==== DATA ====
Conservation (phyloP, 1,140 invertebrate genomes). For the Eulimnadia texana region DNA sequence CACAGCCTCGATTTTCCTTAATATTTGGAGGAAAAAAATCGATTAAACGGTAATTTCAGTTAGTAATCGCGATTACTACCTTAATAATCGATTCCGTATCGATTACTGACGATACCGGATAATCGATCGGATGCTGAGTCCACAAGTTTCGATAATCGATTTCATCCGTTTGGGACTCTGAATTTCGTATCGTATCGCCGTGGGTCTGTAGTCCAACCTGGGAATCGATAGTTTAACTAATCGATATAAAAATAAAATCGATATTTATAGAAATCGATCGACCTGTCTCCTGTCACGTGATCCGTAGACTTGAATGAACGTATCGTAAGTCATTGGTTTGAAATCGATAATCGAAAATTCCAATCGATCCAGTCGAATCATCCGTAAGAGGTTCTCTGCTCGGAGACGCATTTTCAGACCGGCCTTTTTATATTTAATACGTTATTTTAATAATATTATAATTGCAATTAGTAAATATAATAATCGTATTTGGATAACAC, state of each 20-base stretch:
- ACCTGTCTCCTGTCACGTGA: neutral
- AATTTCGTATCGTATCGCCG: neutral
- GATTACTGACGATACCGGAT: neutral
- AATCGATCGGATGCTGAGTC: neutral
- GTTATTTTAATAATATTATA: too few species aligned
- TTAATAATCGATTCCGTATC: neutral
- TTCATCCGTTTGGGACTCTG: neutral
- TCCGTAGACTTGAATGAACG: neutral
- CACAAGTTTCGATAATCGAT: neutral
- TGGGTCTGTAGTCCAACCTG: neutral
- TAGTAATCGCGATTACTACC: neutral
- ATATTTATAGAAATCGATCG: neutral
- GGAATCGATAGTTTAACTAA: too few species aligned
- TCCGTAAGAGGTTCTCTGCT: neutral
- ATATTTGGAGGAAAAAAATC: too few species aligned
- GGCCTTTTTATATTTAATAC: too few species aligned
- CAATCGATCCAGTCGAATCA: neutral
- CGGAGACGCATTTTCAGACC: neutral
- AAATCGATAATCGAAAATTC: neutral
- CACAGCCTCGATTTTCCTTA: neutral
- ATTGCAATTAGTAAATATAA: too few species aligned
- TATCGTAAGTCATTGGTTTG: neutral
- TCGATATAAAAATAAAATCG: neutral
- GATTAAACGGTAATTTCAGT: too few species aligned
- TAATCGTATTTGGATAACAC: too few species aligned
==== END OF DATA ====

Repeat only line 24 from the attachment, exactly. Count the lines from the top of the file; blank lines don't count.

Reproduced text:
- TCGATATAAAAATAAAATCG: neutral